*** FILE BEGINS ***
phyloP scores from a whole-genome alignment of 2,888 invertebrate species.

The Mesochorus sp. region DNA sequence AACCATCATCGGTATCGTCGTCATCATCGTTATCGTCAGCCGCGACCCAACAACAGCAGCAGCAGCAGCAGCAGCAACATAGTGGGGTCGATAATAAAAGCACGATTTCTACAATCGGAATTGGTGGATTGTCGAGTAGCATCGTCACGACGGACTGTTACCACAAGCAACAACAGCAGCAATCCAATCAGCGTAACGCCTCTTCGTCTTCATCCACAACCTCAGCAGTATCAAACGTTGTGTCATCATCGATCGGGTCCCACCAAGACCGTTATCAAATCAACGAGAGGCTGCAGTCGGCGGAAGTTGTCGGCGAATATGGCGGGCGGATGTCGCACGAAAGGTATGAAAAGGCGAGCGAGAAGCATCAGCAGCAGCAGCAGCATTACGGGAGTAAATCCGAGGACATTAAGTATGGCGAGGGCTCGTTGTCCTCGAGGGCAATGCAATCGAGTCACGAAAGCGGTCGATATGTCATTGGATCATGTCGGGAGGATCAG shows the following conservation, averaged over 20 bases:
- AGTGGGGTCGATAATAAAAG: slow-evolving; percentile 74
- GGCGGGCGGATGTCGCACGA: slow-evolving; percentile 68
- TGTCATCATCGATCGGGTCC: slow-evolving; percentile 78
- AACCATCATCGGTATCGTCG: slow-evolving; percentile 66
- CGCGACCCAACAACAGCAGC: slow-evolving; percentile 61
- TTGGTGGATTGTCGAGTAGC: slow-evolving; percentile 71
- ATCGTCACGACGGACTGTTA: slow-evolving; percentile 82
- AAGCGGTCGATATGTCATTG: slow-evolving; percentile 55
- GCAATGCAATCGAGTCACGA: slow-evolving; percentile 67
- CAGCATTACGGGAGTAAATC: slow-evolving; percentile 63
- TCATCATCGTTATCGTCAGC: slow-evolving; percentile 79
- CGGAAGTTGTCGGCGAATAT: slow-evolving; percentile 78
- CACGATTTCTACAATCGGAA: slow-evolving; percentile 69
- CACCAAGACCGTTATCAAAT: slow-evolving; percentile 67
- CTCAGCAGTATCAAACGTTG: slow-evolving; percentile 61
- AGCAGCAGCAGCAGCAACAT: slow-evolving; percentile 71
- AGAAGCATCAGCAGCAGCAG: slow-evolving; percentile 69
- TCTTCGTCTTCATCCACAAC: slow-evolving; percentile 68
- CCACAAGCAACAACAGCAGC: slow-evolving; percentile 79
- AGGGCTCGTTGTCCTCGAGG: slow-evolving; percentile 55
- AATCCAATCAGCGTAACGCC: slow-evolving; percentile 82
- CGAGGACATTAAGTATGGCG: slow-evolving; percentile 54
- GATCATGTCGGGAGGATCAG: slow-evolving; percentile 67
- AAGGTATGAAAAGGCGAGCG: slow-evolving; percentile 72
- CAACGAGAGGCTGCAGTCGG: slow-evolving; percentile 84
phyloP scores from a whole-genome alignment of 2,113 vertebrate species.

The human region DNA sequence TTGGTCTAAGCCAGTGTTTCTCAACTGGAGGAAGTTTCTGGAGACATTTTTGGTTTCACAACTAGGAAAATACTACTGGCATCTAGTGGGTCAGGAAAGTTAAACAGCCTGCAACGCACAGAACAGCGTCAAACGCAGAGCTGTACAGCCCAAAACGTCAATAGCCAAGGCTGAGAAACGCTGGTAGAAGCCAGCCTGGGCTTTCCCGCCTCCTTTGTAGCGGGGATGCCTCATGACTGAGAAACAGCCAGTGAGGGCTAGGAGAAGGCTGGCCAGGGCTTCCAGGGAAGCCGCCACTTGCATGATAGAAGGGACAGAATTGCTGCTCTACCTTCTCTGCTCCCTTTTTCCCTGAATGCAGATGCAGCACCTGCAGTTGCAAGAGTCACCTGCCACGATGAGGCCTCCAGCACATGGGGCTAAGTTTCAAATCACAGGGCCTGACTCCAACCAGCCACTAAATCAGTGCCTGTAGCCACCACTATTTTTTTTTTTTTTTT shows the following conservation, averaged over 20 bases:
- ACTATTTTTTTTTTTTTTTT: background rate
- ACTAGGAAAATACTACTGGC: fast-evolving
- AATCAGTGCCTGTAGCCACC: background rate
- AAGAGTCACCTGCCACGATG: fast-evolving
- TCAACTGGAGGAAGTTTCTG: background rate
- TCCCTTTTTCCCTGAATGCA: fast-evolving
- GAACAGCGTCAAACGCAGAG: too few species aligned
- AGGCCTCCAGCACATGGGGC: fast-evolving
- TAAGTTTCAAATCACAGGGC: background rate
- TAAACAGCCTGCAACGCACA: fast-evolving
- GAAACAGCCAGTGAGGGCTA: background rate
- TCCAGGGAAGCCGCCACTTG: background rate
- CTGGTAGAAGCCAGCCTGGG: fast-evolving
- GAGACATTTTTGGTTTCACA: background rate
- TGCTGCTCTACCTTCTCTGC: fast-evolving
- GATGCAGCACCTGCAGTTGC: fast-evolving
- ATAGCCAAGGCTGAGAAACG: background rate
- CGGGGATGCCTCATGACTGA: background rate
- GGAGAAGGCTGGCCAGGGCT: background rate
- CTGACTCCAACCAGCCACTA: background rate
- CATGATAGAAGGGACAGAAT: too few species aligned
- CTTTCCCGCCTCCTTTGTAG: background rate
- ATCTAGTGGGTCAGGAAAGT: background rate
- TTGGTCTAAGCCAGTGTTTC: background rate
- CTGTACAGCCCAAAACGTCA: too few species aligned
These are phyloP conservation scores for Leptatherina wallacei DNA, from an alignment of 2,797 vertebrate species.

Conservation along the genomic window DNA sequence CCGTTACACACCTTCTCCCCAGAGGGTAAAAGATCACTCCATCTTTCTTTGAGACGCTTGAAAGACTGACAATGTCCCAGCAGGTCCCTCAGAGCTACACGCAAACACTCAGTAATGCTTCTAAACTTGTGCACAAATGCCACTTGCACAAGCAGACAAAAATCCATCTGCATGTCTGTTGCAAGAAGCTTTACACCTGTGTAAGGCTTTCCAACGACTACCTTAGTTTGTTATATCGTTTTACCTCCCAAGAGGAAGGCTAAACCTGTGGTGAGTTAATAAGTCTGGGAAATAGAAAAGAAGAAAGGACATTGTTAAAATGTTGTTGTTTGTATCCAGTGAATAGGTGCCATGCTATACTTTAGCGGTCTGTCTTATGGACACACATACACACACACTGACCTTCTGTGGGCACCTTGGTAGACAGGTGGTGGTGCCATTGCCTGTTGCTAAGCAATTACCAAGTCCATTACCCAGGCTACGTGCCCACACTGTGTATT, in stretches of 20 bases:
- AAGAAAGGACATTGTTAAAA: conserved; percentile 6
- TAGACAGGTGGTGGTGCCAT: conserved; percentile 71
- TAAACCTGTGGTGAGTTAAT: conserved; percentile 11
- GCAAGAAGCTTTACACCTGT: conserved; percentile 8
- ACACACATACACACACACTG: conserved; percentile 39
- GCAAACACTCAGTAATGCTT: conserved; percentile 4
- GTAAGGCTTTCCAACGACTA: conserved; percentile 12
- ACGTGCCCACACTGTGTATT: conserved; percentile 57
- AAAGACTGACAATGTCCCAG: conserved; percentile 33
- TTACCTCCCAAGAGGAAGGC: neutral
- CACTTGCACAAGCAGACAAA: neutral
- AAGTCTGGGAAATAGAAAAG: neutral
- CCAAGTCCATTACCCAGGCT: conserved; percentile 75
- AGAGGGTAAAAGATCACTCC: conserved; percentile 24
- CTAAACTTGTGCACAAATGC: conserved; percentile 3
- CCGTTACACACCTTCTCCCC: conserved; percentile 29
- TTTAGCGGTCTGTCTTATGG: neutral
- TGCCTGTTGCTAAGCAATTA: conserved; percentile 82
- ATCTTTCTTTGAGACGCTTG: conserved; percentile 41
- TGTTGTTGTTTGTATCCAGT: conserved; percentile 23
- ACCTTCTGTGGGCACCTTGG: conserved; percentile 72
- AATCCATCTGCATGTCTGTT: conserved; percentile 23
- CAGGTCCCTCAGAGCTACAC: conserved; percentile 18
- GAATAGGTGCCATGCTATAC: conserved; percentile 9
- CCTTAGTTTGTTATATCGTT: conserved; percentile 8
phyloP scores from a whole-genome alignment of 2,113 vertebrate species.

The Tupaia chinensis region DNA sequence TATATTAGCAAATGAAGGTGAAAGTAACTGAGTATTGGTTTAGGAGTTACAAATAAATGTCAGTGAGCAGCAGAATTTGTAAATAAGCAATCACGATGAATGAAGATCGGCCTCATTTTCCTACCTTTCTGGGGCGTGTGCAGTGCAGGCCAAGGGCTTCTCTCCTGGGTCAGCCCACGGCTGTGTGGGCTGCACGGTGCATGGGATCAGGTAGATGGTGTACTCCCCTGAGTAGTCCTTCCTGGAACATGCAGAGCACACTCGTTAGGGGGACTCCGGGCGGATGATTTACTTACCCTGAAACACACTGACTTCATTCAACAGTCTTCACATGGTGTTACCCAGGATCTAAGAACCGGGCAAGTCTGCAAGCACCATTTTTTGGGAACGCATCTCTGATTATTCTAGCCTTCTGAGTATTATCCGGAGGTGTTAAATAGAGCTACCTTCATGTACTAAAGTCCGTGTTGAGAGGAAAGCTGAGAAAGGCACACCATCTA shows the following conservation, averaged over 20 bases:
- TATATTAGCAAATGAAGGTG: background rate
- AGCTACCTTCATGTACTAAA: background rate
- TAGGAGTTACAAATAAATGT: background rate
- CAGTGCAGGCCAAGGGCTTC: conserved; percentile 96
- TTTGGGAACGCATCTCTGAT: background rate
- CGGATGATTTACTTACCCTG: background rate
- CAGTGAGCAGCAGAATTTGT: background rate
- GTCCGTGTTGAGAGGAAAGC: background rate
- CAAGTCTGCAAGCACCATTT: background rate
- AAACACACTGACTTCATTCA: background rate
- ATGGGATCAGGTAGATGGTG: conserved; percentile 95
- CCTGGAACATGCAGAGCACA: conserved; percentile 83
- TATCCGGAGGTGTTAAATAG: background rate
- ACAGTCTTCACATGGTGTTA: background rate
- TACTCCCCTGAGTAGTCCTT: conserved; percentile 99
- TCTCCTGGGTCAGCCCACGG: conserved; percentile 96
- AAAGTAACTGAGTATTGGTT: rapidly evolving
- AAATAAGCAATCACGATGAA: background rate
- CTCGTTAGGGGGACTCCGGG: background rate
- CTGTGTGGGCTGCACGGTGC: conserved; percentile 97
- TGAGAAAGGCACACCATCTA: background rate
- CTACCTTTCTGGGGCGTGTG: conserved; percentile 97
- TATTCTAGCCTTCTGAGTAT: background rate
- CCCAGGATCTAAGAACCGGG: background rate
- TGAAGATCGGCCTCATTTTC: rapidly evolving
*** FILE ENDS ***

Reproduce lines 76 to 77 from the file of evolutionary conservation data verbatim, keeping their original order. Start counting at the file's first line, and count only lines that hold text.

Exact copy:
- TGTTGTTGTTTGTATCCAGT: conserved; percentile 23
- ACCTTCTGTGGGCACCTTGG: conserved; percentile 72